A rogue asteroid has been spotted photo-bombing NASA's Hubble Space Telescope's field of view as it attempts to observe a nearby galaxy.
The European Space Agency (ESA) has taken to its website to explain the "visitor to a galaxy", as displayed in the above image. The above image was captured by NASA/ESA's Hubble Space Telescope that was pointed at the small galaxy known as UGC 7983, which appears as a hazy cloud of light in the center of the image.
This small galaxy is located approximately 30 million light-years from Earth within the constellation Virgo and is categorized as a dwarf irregular galaxy that is believed to be one of the earliest galaxies to form in the universe.
As for the "visitor", ESA explains that Hubble has captured an asteroid streaking across the upper left-hand corner of the image, which is shown by the four separate streak marks. Each of these streak marks represents four exposures taken snapped by the Hubble Space that were then combined together to make the above image.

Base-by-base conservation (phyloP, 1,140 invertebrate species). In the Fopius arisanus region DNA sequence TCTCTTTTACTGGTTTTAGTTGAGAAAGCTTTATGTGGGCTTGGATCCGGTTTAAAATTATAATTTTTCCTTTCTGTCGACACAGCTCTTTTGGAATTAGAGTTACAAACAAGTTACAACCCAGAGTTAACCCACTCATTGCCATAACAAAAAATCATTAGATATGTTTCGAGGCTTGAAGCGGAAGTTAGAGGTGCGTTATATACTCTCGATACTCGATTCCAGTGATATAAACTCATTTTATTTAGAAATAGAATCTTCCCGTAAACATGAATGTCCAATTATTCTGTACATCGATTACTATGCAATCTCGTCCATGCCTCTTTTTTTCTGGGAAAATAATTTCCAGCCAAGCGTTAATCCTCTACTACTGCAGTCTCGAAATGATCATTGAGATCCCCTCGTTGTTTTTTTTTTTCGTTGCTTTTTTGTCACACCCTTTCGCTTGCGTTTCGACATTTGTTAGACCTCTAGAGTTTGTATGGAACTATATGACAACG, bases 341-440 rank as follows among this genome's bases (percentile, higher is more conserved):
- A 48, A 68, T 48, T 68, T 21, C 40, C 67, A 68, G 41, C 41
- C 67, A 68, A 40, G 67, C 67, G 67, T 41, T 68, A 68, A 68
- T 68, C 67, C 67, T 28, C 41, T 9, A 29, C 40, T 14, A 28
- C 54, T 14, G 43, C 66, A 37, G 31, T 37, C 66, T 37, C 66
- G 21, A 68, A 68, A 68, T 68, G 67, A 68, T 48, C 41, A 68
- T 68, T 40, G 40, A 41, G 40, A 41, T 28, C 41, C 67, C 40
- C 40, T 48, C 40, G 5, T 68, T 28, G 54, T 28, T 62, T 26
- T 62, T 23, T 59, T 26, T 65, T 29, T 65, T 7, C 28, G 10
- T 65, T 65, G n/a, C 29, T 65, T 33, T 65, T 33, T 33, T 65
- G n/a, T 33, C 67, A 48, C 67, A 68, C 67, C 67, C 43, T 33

"Capturing an asteroid was a fortunate side effect of a larger effort to observe every known galaxy close to the Milky Way. When this project was first proposed, roughly 75% of all the Milky Way's near galactic neighbours had been imaged by Hubble.
A group of astronomers proposed using the gaps between longer Hubble observations to capture images of the remaining 25%. The project was an elegantly efficient way to fill out some gaps not only in Hubble's observing schedule, but also in our knowledge of nearby galaxies," writes the ESA